Will McMahon (University of Cambridge)
Orbital observation has revealed a rich record of fluvial landforms on Mars, with much of this record dating 3.6–3.0 Ga. Despite widespread geomorphic evidence, few analyses of Mars’ alluvial sedimentary-stratigraphic record exist, with detailed studies of alluvium largely limited to smaller sand-bodies amenable to study in-situ by rovers. The work discussed in this talk, completed whilst at Utrecht University, discusses a far larger, 1500-m-wide, 190-m-thick sedimentary succession identified from satellite imagery and located in the NW Hellas Basin. Models for siliciclastic deposition are largely based on sedimentary environments on Earth, where physical form and process is near ubiquitously influenced by biology in some way. To eliminate the influence of biology here, the interpretations of the sedimentary architecture at Hellas stem from tangible observations made from Earth’s Precambrian (pre- vegetation) record. The deposits mirror partial terrestrial analogues subject to low-peak discharge variation, implying that river deposition at Hellas was subject to semi-perennial, or even perennial, fluvial flow. Furthermore, conceptual advances in our understanding of how time is preserved at outcrop suggest active water-conduits may have been maintained for 100,000 years or longer. These results strongly suggest a precipitation-driven hydrological cycle was operational on Mars by the mid-Noachian, a finding only made possible through careful analogy with sedimentary rocks deposited on Earth in the absence of complex life.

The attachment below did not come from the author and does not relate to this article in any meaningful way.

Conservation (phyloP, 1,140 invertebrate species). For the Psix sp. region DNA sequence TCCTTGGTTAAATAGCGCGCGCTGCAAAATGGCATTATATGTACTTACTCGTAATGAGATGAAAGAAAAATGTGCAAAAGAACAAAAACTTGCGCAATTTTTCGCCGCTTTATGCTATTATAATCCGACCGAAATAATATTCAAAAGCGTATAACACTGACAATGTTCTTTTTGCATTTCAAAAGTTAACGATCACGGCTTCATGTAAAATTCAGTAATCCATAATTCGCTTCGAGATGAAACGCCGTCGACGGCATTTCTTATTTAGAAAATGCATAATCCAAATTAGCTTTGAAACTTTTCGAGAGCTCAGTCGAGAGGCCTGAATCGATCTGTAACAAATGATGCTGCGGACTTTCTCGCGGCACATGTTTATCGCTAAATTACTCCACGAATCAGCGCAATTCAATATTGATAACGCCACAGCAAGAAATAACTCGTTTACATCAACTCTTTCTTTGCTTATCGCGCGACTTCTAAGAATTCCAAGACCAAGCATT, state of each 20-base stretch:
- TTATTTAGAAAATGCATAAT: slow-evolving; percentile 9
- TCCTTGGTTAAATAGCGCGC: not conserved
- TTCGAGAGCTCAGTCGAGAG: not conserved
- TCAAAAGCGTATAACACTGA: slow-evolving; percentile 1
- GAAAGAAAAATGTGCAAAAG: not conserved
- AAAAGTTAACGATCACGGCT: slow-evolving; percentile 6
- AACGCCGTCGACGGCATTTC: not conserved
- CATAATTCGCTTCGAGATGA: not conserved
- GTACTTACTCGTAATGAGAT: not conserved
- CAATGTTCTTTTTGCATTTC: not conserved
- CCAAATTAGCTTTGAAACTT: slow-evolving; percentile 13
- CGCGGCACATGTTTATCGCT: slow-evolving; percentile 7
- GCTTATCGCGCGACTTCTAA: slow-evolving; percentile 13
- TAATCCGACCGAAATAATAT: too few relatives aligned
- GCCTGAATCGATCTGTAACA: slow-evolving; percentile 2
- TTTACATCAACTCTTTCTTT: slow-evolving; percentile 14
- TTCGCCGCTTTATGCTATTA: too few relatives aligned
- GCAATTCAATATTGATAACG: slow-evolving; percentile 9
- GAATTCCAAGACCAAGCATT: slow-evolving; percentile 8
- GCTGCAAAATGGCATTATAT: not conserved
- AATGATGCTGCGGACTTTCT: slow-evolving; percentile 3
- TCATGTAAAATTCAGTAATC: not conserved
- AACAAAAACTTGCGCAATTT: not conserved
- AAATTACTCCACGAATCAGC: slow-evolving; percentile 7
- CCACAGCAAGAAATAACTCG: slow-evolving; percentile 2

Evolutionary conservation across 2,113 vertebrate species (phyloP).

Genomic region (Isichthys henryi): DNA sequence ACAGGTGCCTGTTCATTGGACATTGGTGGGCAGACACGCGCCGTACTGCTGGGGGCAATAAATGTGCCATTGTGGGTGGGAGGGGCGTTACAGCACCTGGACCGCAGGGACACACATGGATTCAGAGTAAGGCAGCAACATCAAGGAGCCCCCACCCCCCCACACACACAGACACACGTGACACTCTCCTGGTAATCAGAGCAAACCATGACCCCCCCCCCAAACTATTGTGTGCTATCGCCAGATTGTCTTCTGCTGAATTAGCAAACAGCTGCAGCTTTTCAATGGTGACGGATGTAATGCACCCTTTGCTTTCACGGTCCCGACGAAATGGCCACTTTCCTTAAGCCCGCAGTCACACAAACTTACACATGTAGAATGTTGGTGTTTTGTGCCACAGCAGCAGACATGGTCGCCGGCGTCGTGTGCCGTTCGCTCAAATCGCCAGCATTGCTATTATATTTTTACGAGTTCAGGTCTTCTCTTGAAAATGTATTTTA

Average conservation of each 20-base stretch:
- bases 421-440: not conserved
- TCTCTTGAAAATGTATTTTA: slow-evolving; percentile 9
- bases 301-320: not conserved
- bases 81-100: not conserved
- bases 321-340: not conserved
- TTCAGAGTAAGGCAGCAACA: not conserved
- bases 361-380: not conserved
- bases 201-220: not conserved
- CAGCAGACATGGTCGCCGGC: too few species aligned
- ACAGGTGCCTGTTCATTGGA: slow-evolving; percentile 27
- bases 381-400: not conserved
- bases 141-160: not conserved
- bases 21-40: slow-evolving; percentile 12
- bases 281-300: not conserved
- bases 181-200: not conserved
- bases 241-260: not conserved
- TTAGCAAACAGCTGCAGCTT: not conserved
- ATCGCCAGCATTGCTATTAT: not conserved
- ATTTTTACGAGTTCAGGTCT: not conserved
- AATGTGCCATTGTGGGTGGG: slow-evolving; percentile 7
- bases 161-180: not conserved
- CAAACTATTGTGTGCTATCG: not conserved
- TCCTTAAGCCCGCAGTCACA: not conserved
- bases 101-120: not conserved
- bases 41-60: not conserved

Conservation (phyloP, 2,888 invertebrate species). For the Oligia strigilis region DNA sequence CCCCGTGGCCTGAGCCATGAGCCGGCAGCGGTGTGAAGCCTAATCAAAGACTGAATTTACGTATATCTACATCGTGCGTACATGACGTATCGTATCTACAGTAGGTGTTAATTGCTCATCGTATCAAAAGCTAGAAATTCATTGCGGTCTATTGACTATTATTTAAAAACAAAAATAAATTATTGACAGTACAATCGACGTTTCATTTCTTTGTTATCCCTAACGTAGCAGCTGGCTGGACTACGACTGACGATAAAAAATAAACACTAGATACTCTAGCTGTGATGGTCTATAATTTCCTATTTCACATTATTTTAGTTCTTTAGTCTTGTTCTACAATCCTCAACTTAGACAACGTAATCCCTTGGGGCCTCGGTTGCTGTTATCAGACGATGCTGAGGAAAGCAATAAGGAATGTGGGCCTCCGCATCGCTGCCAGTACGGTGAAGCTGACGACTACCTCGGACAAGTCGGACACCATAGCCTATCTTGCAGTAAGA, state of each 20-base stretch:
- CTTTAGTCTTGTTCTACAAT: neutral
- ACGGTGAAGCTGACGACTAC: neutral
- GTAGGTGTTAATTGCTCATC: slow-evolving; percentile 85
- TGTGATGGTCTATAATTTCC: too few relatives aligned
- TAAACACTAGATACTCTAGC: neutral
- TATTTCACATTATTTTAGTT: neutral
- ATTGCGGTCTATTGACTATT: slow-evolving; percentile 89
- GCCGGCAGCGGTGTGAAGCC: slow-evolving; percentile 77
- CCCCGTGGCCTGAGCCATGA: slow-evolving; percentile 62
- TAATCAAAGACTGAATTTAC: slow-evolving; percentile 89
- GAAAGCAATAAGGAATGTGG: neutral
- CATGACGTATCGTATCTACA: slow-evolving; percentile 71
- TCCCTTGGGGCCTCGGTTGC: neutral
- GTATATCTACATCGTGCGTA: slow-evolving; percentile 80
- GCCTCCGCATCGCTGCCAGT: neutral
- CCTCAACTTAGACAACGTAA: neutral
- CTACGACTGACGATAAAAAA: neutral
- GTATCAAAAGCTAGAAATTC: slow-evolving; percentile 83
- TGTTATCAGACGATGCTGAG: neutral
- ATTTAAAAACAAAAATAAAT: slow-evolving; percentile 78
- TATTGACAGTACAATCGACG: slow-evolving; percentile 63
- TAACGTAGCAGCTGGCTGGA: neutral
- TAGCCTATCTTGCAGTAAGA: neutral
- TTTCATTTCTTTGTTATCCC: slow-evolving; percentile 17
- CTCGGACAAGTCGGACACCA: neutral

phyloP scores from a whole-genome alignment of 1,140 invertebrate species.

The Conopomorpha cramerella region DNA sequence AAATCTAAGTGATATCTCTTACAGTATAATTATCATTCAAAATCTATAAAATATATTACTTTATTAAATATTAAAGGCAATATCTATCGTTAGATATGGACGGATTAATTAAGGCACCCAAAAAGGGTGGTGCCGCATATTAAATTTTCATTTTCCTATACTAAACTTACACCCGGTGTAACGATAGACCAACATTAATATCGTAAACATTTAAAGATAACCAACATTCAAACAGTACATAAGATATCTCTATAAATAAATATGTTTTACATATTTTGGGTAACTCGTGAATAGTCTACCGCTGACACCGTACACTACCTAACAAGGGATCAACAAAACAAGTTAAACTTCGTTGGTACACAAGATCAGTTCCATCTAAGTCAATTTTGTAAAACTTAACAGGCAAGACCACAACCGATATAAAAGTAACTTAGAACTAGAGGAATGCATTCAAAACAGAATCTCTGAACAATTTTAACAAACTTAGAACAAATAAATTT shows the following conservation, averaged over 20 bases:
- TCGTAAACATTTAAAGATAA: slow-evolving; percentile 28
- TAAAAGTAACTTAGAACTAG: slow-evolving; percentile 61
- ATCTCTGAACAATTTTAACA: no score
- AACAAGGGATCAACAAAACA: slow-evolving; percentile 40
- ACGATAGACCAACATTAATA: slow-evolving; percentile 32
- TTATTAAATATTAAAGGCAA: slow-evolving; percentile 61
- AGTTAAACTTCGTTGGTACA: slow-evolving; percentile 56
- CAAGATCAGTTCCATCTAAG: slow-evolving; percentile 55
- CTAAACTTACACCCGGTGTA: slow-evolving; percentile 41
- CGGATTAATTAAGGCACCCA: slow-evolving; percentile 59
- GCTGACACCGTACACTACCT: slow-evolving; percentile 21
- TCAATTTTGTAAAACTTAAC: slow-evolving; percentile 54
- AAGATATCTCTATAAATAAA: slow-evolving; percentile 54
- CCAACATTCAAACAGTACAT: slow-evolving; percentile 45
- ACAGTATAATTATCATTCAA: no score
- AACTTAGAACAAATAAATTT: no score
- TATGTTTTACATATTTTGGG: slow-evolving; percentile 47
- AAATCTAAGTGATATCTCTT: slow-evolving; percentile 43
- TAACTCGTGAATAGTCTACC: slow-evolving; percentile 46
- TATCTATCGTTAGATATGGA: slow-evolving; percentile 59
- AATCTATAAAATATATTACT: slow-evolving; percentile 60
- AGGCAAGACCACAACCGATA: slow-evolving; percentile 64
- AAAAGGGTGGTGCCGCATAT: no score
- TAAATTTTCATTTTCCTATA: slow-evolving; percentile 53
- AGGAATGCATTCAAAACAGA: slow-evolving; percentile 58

About the author
William’s research currently integrates techniques in sedimentology, geochemistry and petrology to study some of Earth’s most fundamental transitions, such as the initial emergence of metazoans and subsequent terrestrialization of the continents. He also enjoys working in planetary geology and have focused projects aiming to demonstrate how, through biological evolution, Earth’s sedimentary-stratigraphic record has become differentiated from those on other planets.